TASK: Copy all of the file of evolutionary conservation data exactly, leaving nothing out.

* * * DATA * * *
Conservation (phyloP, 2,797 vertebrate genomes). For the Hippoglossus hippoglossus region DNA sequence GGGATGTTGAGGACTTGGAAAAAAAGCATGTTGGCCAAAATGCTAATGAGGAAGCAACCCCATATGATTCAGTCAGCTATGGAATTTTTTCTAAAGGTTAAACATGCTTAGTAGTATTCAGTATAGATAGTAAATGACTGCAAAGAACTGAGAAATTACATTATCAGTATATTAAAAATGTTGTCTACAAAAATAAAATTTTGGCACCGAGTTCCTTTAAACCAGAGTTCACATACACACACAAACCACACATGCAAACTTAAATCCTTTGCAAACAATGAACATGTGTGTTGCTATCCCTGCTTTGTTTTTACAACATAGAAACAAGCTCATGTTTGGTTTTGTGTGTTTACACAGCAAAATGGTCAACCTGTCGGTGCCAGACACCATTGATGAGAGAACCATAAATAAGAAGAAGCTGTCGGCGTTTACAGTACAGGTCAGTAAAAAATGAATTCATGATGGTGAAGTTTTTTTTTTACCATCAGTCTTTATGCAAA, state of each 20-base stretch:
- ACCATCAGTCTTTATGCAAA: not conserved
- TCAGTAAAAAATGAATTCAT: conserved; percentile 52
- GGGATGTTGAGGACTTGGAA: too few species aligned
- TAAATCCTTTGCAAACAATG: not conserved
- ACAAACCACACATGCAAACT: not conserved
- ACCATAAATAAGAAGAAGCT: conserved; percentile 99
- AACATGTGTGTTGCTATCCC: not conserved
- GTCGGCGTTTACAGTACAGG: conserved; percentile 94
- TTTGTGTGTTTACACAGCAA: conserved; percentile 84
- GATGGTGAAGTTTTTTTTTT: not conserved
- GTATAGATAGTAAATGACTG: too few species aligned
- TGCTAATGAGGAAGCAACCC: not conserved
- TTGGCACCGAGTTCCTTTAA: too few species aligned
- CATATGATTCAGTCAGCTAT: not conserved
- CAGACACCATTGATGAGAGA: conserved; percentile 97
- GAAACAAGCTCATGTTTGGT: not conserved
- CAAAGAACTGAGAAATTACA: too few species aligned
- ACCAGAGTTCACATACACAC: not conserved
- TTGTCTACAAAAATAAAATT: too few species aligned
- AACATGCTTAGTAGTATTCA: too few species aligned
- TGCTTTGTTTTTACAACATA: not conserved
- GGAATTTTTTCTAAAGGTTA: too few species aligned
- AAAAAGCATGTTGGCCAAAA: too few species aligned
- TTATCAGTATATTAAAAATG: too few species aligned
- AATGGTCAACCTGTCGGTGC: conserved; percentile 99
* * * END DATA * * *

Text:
Conservation (phyloP, 2,797 vertebrate genomes). For the Hippoglossus hippoglossus region DNA sequence GGGATGTTGAGGACTTGGAAAAAAAGCATGTTGGCCAAAATGCTAATGAGGAAGCAACCCCATATGATTCAGTCAGCTATGGAATTTTTTCTAAAGGTTAAACATGCTTAGTAGTATTCAGTATAGATAGTAAATGACTGCAAAGAACTGAGAAATTACATTATCAGTATATTAAAAATGTTGTCTACAAAAATAAAATTTTGGCACCGAGTTCCTTTAAACCAGAGTTCACATACACACACAAACCACACATGCAAACTTAAATCCTTTGCAAACAATGAACATGTGTGTTGCTATCCCTGCTTTGTTTTTACAACATAGAAACAAGCTCATGTTTGGTTTTGTGTGTTTACACAGCAAAATGGTCAACCTGTCGGTGCCAGACACCATTGATGAGAGAACCATAAATAAGAAGAAGCTGTCGGCGTTTACAGTACAGGTCAGTAAAAAATGAATTCATGATGGTGAAGTTTTTTTTTTACCATCAGTCTTTATGCAAA, state of each 20-base stretch:
- ACCATCAGTCTTTATGCAAA: not conserved
- TCAGTAAAAAATGAATTCAT: conserved; percentile 52
- GGGATGTTGAGGACTTGGAA: too few species aligned
- TAAATCCTTTGCAAACAATG: not conserved
- ACAAACCACACATGCAAACT: not conserved
- ACCATAAATAAGAAGAAGCT: conserved; percentile 99
- AACATGTGTGTTGCTATCCC: not conserved
- GTCGGCGTTTACAGTACAGG: conserved; percentile 94
- TTTGTGTGTTTACACAGCAA: conserved; percentile 84
- GATGGTGAAGTTTTTTTTTT: not conserved
- GTATAGATAGTAAATGACTG: too few species aligned
- TGCTAATGAGGAAGCAACCC: not conserved
- TTGGCACCGAGTTCCTTTAA: too few species aligned
- CATATGATTCAGTCAGCTAT: not conserved
- CAGACACCATTGATGAGAGA: conserved; percentile 97
- GAAACAAGCTCATGTTTGGT: not conserved
- CAAAGAACTGAGAAATTACA: too few species aligned
- ACCAGAGTTCACATACACAC: not conserved
- TTGTCTACAAAAATAAAATT: too few species aligned
- AACATGCTTAGTAGTATTCA: too few species aligned
- TGCTTTGTTTTTACAACATA: not conserved
- GGAATTTTTTCTAAAGGTTA: too few species aligned
- AAAAAGCATGTTGGCCAAAA: too few species aligned
- TTATCAGTATATTAAAAATG: too few species aligned
- AATGGTCAACCTGTCGGTGC: conserved; percentile 99